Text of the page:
From Nov 2 the HKW program continues in digital form. The building is closed. More…
Authors: Pier Vittorio Aureli, Robert Burghardt, Florian Schmidt, Jessica Sehrt, Martin Stiehl, Martino Tattara, Jeronimo Voss
Available at bookstores, the shop at the Haus der Kulturen der Welt and online at Spector Books.
How can the housing question (Wohnungsfrage) be appropriately reformulated in an age in which the work / life distinction is becoming increasingly blurred? The Realism Working Group and the architecture firm Dogma – in consultation with Florian Schmidt, Studio Commissioner of the Kulturwerk bbk berlin – are developing new living and working spaces for artists that challenge traditional designs and their underlying economic frameworks.
Artistic practice is exemplary for a biopolitical configuration in which life and work cannot be clearly separated. Communal Villa: Production and Reproduction in Artists’ Housing questions the very idea of the house as a private sphere, separated from the world of production. While in the last century the industrial loft has been imagined as the ideal space for artists, Brussels-based architects Dogma and the artists’ collective Realism Working Group have proposed a housing prototype that sets focus on the villa, usually seen as one of the most emblematic representations of the private domain. Emphasizing the increasing domesticity of cultural production (whether the result of post-studio practice or an effect of precarious economies), Communal Villa argues that it is no longer possible to reduce work to the studio space.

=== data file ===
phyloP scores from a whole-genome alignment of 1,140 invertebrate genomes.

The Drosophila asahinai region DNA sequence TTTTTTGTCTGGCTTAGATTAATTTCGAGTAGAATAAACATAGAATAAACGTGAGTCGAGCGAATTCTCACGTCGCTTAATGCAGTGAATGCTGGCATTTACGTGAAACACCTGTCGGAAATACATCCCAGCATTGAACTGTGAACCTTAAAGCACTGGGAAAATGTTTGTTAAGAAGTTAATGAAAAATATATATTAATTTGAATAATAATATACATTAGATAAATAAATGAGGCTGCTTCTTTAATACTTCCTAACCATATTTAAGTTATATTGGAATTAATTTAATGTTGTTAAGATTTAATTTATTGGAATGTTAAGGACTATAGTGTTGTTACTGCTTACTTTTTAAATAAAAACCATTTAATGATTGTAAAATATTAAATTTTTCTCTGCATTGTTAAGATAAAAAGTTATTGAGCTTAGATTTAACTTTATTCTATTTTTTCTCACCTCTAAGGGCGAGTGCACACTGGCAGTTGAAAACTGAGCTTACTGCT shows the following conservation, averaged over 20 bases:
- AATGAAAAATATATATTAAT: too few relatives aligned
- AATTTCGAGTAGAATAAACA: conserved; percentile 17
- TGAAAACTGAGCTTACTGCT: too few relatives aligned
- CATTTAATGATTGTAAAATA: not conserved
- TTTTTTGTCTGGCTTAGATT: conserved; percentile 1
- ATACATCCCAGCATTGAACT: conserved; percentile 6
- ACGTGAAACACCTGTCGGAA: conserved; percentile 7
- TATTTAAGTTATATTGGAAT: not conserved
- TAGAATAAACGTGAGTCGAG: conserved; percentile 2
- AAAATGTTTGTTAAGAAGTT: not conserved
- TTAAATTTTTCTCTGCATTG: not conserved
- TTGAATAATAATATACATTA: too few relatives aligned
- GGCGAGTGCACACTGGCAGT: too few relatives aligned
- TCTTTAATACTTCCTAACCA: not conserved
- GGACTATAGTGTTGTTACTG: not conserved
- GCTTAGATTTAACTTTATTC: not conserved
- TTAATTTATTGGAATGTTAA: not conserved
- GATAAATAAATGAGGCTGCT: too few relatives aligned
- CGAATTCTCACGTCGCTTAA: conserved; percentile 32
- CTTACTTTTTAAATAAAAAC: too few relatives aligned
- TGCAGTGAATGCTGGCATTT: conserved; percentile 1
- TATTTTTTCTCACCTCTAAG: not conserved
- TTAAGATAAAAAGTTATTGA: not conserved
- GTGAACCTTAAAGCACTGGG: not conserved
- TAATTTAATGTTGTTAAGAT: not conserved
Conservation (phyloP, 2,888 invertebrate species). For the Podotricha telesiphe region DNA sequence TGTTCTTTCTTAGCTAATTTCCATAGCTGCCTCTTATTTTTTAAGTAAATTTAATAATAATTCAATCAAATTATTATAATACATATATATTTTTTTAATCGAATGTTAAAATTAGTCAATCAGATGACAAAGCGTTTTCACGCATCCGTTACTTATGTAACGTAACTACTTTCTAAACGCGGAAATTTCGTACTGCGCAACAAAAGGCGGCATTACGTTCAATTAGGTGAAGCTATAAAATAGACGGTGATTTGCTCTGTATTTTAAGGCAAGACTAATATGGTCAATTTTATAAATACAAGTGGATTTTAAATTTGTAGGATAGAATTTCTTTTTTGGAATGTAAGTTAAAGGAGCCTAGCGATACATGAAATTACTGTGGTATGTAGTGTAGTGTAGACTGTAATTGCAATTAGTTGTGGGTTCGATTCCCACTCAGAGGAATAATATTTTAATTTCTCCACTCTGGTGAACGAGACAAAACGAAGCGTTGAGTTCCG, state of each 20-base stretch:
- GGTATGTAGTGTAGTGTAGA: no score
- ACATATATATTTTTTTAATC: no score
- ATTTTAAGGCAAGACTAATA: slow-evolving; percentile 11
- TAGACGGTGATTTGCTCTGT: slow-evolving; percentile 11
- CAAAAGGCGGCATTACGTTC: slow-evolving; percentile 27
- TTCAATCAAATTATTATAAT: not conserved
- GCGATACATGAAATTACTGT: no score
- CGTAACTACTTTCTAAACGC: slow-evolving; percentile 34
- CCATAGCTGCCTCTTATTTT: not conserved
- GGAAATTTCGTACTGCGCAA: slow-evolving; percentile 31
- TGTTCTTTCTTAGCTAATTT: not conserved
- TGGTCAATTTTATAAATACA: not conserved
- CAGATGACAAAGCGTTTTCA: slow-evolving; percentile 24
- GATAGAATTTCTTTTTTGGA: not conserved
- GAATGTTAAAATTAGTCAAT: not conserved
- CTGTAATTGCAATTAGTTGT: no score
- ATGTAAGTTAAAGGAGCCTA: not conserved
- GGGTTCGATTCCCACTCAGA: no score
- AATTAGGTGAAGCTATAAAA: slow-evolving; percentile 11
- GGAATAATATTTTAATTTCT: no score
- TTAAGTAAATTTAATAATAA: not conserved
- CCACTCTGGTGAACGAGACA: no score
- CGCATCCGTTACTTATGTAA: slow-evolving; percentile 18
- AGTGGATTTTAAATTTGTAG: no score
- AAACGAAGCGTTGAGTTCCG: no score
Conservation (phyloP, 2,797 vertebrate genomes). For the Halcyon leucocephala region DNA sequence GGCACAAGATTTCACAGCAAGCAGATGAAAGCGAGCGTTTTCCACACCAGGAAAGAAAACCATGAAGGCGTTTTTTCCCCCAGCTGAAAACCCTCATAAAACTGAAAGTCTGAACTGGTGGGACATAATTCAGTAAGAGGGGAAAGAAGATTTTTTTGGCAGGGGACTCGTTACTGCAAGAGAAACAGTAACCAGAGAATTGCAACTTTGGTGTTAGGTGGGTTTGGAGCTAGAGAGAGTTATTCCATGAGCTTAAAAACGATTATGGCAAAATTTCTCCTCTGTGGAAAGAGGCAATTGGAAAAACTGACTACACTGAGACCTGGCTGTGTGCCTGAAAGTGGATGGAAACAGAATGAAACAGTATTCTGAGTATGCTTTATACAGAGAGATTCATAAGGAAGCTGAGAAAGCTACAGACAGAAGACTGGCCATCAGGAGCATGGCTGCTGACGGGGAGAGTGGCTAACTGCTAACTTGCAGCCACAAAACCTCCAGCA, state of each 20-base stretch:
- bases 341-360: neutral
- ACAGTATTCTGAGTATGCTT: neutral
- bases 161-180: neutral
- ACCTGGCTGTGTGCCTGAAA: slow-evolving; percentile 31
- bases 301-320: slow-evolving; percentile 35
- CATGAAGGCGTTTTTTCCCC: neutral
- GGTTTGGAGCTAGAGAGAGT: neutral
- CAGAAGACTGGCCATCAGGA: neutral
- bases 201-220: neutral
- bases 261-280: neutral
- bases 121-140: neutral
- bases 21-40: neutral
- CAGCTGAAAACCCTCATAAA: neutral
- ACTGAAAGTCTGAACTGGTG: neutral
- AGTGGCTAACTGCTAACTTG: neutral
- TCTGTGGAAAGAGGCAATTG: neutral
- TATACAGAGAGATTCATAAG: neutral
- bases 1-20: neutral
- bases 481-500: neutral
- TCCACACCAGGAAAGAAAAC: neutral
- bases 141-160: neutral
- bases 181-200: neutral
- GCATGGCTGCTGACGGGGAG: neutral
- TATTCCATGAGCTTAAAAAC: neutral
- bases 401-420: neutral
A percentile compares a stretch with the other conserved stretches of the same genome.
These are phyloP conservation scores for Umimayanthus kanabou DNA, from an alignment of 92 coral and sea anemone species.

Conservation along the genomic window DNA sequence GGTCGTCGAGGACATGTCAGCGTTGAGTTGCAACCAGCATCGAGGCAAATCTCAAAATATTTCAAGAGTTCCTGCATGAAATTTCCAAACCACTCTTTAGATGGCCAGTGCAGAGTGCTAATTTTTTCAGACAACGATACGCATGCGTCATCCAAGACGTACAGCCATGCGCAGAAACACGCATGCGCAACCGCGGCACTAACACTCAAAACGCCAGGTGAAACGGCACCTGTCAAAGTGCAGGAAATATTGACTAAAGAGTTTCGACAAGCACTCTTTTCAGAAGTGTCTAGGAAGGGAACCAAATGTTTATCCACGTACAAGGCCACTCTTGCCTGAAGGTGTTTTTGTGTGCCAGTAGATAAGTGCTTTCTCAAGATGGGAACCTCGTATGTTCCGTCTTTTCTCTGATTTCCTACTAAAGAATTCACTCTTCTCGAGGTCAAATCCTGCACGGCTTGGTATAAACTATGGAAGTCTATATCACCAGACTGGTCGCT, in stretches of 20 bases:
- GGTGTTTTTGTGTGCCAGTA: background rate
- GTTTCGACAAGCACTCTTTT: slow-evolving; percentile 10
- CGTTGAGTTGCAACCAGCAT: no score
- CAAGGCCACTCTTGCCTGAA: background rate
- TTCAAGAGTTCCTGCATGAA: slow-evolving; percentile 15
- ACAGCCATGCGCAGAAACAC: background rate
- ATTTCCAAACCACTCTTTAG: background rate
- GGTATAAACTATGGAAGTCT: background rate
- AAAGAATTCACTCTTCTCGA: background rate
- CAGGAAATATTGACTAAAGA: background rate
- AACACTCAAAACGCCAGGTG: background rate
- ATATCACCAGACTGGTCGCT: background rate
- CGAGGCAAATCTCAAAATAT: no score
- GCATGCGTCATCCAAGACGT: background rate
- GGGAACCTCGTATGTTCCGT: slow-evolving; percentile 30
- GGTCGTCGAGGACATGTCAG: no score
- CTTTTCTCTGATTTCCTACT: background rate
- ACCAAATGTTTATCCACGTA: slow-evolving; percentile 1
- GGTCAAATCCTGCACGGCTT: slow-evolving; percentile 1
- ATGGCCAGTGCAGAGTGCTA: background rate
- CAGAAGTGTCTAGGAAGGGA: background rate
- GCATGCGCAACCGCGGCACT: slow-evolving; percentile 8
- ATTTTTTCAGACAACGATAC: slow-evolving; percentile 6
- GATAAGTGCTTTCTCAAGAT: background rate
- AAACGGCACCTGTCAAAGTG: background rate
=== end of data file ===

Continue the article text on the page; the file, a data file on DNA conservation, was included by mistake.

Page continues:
Priding itself on its artistic environment Berlin serves as a specific laboratory, as did New York’s Chelsea, or London’s Shoreditch. Since the 1990s, in the aftermath of the fall of the Wall, thousands of artists and cultural workers moved to the German capital—not least because of the abundance of space—and turned it into a global cultural hotspot. In terms of spatial production, these pioneers occupy an increasingly contradictory role: as critical commentators and, often unwillingly, the avant-garde of the real estate, they are both victims and perpetrators of the booming housing market.
With Communal Villa, Dogma (Pier Vittorio Aureli and Martino Tattara) and Realism Working Group (Jessica Sehrt, Martin Stiehl, Jeronimo Voss) propose a realist model in which artists take the housing question into their own hands, articulating radical relations between solitude and communality, developing socio-economic structures removed from the logics of the real estate market. The conversation with Florian Schmidt, studio commissioner at the Kulturwerk des bbk berlin, sheds light on data and statistics of artists’ studio space, whereas architect Robert Burghardt, who has been working with various initiatives within the Mietshäuser Syndikat, provides insight into the mechanisms of alternative juridical and financial models for housing.